Engineering students at Colorado State University can now obtain a teaching license to help younger students “connect the STEM dots.”
Faculty at CSU have been working to address a lack of educators showing young people the vast array of careers within the science, technology, engineering and math disciplines.
One way to solve this problem is by expanding the pathways toward becoming a STEM teacher. Education Engineering professor Dr. Michael De Miranda and associate professor of Civil and Environmental Engineering Dr. Thomas Siller recently received a $593,000 grant from the National Science Foundation to do just that.
The developing program at hand will provide engineering students the option to obtain a teaching license allowing them to teach engineering, technology and math to middle and high school students.
De Miranda deems this a value-laden option, providing passionate engineers flexibility throughout their career. At the end of the day, the student is still an engineer with an arsenal of tools and skills at their disposal to utilize in a number of ways.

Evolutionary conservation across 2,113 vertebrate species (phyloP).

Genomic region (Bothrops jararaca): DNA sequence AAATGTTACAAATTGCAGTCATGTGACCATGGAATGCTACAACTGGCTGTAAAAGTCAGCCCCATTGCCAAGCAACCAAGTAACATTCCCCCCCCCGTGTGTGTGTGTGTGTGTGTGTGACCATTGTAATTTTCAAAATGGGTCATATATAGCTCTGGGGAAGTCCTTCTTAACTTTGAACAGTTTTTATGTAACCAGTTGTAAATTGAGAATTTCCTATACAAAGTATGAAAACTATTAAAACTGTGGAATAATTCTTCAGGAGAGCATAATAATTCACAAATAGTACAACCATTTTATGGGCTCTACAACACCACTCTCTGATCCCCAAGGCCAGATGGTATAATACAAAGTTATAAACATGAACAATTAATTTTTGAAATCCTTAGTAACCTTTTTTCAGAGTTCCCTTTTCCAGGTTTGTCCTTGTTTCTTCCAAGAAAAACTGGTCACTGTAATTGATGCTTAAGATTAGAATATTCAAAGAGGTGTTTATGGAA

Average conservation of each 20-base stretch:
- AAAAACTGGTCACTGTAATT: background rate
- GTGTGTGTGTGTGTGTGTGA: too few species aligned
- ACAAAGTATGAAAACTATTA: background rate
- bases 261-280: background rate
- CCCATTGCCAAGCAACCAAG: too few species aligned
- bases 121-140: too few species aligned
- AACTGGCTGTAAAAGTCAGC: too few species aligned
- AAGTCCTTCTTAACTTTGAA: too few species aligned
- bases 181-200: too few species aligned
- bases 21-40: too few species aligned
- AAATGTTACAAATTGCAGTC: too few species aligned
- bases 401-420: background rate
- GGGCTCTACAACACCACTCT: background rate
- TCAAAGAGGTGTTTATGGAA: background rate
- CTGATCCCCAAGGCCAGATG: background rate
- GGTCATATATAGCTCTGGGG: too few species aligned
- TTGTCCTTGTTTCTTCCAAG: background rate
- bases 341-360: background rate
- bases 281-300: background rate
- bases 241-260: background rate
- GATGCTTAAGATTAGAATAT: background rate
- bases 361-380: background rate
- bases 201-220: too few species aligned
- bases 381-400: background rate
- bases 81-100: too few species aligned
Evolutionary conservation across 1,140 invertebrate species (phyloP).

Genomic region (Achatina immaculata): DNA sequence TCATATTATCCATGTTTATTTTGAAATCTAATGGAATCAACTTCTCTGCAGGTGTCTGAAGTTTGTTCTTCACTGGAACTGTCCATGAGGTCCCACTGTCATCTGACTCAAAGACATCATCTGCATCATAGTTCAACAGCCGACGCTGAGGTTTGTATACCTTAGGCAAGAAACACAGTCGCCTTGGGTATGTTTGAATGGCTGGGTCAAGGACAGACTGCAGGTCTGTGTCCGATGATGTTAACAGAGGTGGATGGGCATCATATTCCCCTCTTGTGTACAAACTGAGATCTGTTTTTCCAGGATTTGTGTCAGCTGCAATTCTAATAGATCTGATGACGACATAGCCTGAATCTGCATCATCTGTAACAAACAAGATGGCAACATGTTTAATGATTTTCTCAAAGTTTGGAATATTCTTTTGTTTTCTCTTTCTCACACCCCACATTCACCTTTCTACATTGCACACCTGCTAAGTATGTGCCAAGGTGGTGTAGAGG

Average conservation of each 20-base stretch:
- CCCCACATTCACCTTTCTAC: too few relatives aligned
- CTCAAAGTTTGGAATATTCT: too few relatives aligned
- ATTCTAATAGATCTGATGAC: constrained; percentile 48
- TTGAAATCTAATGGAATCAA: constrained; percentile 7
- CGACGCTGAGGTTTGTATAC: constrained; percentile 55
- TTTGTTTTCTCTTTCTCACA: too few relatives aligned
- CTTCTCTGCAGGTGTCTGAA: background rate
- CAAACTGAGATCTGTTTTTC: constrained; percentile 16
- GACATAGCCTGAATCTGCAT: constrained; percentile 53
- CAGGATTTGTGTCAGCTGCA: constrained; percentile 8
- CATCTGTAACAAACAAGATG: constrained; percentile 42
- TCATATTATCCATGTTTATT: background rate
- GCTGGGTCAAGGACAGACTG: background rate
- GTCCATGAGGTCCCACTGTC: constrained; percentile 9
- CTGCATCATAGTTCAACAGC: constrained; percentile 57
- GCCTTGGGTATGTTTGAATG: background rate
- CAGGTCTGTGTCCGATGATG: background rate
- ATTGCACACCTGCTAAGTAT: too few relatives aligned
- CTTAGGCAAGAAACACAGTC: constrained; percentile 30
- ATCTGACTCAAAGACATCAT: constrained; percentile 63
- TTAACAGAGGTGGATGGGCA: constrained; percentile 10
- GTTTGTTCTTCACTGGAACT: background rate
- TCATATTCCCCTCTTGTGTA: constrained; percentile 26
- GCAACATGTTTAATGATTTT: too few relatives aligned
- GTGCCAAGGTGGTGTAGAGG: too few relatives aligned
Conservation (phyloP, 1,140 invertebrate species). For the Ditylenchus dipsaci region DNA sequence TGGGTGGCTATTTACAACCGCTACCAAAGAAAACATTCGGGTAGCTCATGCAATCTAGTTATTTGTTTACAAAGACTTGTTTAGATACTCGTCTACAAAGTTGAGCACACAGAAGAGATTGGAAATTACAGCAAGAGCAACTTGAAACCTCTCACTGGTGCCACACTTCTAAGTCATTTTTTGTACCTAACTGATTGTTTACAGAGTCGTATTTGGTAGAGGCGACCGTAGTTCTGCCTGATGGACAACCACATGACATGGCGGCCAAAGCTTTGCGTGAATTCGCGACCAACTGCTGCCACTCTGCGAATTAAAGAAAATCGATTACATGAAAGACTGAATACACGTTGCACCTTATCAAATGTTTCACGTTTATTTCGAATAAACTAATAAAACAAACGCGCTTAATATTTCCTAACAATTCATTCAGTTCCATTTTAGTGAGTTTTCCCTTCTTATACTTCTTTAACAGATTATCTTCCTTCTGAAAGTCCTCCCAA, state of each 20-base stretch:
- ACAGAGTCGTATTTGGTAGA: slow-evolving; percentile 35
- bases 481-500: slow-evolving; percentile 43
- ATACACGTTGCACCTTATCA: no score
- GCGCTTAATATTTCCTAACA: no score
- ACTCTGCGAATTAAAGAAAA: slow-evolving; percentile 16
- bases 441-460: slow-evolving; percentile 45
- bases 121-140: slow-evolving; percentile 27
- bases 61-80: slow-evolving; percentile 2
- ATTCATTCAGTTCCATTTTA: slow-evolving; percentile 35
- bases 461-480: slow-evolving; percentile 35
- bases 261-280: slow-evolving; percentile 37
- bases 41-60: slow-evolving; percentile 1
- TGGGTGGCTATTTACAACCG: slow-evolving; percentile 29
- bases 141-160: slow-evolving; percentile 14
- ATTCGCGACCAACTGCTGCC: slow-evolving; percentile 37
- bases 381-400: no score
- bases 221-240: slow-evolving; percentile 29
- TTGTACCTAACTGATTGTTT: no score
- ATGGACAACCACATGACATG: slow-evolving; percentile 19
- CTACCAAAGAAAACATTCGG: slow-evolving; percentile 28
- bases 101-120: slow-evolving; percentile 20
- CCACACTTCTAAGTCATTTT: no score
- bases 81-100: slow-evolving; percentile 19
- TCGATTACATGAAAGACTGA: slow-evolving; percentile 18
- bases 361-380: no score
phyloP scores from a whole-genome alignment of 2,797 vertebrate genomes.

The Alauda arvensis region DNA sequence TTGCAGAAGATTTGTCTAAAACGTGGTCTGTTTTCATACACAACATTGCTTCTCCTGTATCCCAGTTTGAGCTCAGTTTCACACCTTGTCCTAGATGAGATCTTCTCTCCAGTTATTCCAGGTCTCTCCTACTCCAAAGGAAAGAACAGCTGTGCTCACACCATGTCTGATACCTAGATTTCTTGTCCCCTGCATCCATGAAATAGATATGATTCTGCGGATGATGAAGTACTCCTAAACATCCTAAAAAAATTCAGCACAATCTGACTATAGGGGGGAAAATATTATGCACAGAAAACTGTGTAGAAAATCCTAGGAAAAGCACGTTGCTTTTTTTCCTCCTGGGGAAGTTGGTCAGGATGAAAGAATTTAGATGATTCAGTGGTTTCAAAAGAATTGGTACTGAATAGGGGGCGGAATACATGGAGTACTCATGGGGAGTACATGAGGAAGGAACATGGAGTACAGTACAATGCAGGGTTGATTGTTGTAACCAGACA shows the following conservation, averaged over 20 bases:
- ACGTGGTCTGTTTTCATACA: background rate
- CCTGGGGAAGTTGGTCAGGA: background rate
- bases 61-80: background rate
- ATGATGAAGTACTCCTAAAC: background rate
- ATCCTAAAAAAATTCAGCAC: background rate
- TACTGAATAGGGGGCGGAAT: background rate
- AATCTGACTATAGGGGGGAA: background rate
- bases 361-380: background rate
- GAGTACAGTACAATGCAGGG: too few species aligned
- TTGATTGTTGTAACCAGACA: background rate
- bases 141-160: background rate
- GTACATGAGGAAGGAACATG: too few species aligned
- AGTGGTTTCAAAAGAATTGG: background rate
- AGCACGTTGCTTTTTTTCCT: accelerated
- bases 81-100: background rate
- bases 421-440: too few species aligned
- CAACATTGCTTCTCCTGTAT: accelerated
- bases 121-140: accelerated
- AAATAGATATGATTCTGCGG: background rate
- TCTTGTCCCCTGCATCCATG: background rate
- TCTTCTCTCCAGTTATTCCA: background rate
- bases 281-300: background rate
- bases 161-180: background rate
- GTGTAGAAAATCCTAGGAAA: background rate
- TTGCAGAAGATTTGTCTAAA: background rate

Engineering students are in a unique position among other majors, as the design process that occurs is complex, multifactorial and comprised of multiple disciplines, De Miranda said.
They are well-suited to integrate mathematics, science concepts and physics concepts. They are also well-suited to integrate these concepts into the man-made world, making seemingly obscure and abstract equations relevant to young people gaining a grasp on the scope of the STEM world.
This license option is a viable choice for current freshman and sophomore students to integrate these classes with their degree program once they are established engineering majors.
Engineering with a teaching license at CSU will encompass five majors: chemical and biological engineering, civil and environmental engineering, electrical and computer engineering, engineering science and mechanical engineering.
Students in any of these majors are eligible to participate in the teaching licensure option, which generally only adds on half a semester at the end of senior year during which the hands-on student-teaching experience occurs. It is during this time that engineers are able to put to use their knowledge of STEM concepts acquired throughout their education at CSU, and expose young people to this rapidly growing and diverse field.
Students interested in pursuing this teaching license can learn more by contacting Laurie Craig, advisor to engineering education concentration students at Laurie.Craig@colostate.edu, Dr. De Miranda at Michael.Anthony.De_Miranda@colostate.edu or Dr. Siller at Thomas.Siller@colostate.edu.
Collegian Science Reporter Anna Fagre can be reached online at firstname.lastname@example.org or on Twitter @Annaclairef.